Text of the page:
One cannot write an article like this without making mention of the initiatives that have been undertaken by various organisations in the country to promote invention in our country. Such great inventions have been made in the past that one can only wonder what the future holds for inventions in South Africa in differing fields. The field of medicine is prolific in South Africa, but we are also involved in the military field, the sporting field, the field of technology, the field of mobile communications and satellite technology - to name but a few.
With all the things that have been invented in the past, there must be so much more waiting for us in the future! We can only wait with bated breath, but I do know that these innovative people need to be given the full backing of our country.
Therefore, supportive initiatives are vitally important and one of the most prolific of these is The Eskom Expo for Young Scientists which gives young inventors a chance to expose their projects at the highest possible level, both in South Africa and to other countries. Every year Eskom, which is the national supplier of electricity, runs a nationwide competition and, on the completion thereof , the selected national gold medallists participate in six international fairs.
These being the annual Expo Science Europe, the Hong Kong Joint School Science Exhibition, the Indian Ocean Science Expo 2002 (a French science fair held in Reunion), the Taiwan International Science Fair and the Stockholm International Youth Science Seminar. These science fairs give them international exposure and the chance to pit their skills against those of their counterparts in other countries (giving a fair representation of the comparison between South African and international standards). These are great opportunities for all South African inventors to go full out to prove the viability of their inventions - great motivating factors.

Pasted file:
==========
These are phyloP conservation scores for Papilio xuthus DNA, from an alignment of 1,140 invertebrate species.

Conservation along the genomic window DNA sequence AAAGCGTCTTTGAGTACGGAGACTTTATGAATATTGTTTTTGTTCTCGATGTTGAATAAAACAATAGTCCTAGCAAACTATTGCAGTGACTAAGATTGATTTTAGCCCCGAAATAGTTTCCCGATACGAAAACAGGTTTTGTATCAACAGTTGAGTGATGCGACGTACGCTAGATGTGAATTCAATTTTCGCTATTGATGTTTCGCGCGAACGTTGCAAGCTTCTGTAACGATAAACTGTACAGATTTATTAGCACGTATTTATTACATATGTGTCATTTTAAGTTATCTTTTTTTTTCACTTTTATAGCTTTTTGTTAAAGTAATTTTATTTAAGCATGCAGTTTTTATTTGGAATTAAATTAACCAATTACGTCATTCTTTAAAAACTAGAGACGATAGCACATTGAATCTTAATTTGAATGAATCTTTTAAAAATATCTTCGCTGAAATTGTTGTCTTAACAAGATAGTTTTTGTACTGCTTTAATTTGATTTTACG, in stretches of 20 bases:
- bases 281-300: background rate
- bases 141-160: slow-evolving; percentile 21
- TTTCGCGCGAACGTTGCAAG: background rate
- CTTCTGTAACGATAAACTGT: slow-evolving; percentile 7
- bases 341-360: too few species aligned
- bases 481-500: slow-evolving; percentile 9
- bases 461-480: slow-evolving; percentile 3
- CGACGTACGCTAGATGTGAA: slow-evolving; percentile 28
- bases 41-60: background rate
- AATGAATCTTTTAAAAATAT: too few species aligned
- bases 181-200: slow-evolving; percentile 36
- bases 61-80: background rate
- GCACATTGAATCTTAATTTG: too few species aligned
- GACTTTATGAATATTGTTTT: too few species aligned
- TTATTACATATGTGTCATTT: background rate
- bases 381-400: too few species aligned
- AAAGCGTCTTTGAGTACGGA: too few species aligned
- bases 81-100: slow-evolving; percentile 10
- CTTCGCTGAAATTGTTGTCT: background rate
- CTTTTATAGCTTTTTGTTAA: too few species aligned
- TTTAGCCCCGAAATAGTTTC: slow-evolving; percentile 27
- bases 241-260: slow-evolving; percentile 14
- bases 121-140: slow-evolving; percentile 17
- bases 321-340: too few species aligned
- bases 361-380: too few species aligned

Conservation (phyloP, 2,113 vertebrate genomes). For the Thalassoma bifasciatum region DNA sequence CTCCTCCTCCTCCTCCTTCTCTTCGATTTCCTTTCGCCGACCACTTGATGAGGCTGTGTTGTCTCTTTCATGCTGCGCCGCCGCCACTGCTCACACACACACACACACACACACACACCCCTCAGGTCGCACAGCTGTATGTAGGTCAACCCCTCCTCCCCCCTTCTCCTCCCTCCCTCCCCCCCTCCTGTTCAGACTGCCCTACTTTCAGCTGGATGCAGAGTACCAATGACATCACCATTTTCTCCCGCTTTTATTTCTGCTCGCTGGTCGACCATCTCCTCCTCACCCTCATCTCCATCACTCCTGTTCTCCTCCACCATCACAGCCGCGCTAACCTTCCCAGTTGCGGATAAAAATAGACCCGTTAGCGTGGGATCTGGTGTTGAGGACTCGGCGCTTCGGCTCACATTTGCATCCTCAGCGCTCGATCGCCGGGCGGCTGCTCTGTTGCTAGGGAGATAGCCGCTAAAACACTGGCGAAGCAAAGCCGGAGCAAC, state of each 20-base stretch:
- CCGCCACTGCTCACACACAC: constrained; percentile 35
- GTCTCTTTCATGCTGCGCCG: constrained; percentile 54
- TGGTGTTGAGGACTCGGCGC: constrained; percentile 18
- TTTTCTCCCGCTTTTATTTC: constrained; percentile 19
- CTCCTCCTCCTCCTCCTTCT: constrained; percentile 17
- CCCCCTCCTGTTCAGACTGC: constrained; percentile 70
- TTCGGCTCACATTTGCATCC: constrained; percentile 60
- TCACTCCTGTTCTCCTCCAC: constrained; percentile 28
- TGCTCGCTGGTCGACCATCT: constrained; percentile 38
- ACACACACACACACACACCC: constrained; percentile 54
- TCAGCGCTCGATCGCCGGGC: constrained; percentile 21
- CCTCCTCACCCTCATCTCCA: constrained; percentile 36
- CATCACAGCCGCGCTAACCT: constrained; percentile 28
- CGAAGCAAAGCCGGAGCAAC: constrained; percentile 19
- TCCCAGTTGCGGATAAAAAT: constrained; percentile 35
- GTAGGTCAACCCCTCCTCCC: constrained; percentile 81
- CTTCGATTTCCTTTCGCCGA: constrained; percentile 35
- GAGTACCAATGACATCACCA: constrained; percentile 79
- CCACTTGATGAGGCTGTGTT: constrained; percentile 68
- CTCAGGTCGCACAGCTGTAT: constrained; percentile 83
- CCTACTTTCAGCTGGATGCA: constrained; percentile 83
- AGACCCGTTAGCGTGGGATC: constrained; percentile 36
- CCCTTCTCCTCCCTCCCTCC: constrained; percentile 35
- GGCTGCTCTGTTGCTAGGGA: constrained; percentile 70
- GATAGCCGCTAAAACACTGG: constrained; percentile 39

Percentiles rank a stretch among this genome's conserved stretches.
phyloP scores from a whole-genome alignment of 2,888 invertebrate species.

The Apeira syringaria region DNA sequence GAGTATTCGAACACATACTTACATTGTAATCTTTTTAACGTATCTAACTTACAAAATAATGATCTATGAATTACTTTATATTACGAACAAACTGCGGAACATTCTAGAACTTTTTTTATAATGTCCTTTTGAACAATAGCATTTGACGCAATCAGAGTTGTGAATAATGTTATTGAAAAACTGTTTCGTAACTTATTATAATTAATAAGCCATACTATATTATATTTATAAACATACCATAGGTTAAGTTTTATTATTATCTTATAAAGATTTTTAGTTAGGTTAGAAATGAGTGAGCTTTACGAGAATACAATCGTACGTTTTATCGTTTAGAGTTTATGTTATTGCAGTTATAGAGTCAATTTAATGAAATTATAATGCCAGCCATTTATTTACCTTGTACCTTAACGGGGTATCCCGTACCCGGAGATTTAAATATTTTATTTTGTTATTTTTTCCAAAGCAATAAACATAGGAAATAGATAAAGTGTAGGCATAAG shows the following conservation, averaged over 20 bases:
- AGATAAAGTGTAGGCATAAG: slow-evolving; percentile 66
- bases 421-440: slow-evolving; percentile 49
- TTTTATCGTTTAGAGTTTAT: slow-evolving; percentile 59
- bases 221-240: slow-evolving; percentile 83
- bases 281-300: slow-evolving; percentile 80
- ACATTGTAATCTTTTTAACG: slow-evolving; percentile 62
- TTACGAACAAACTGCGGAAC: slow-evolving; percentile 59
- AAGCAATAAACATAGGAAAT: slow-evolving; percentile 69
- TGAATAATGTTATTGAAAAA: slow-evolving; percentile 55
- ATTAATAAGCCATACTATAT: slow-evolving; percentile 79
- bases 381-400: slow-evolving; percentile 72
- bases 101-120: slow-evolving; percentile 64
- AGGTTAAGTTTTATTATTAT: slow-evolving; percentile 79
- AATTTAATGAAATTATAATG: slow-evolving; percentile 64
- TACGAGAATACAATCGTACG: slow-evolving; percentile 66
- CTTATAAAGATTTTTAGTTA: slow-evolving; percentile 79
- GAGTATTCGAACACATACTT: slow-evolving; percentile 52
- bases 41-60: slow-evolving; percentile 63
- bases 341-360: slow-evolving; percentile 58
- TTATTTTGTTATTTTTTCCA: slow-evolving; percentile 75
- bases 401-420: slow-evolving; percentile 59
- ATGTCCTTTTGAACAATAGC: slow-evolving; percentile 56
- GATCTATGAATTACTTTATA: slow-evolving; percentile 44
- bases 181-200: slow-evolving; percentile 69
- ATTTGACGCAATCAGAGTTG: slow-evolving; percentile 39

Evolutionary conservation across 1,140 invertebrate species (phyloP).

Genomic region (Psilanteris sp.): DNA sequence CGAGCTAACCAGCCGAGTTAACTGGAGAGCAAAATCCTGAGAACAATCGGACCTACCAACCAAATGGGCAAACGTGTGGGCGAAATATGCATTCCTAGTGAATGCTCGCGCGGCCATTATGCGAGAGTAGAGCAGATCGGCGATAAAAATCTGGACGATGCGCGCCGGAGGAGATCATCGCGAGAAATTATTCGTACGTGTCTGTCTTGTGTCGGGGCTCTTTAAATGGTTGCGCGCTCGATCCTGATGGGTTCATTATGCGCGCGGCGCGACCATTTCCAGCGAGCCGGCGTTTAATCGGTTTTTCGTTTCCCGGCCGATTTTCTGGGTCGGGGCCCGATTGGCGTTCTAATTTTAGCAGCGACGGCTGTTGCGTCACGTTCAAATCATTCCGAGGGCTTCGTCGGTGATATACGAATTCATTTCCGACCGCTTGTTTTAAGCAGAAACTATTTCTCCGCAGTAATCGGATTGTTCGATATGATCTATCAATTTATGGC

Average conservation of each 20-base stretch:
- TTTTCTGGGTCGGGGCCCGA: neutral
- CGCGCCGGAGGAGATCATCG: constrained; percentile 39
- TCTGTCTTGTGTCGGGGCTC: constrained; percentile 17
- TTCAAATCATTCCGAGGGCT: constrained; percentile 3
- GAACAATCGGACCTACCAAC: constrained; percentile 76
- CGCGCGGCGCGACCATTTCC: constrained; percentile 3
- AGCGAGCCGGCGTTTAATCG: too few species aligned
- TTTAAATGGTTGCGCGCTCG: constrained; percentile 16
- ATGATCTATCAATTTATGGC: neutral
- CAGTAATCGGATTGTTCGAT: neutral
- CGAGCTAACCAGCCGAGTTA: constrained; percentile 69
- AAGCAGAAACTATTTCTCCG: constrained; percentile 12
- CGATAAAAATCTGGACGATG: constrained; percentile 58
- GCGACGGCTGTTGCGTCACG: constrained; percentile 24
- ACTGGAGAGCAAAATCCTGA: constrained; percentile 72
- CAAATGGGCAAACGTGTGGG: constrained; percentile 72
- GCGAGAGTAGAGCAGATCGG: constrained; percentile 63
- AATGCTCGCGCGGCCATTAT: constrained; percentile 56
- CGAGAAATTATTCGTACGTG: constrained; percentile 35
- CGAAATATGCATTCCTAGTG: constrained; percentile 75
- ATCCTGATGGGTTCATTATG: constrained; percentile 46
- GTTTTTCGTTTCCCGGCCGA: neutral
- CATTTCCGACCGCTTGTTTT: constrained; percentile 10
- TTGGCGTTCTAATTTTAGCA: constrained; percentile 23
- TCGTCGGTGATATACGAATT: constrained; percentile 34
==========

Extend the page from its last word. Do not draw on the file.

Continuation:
In closing, it is these things, amongst many others, that make me truly proudly South African. It makes me want to strive to be the best South African that I can be. However, there is one more South African invention I read of, also in the medical field, which brought a smile to my face and surely one to the faces of many many males in the world - the invention of a condom which can be put on in approximately three seconds. Apparently, the conventional kind takes over forty seconds and is the source of much frustration. All I can say about this invention is "Trust a South African - it had to have been a male though".
Have a great week!
© 2003, GENERATOR 21.E-mail your comments. We always like to hear from you. Send your snide remarks to firstname.lastname@example.org.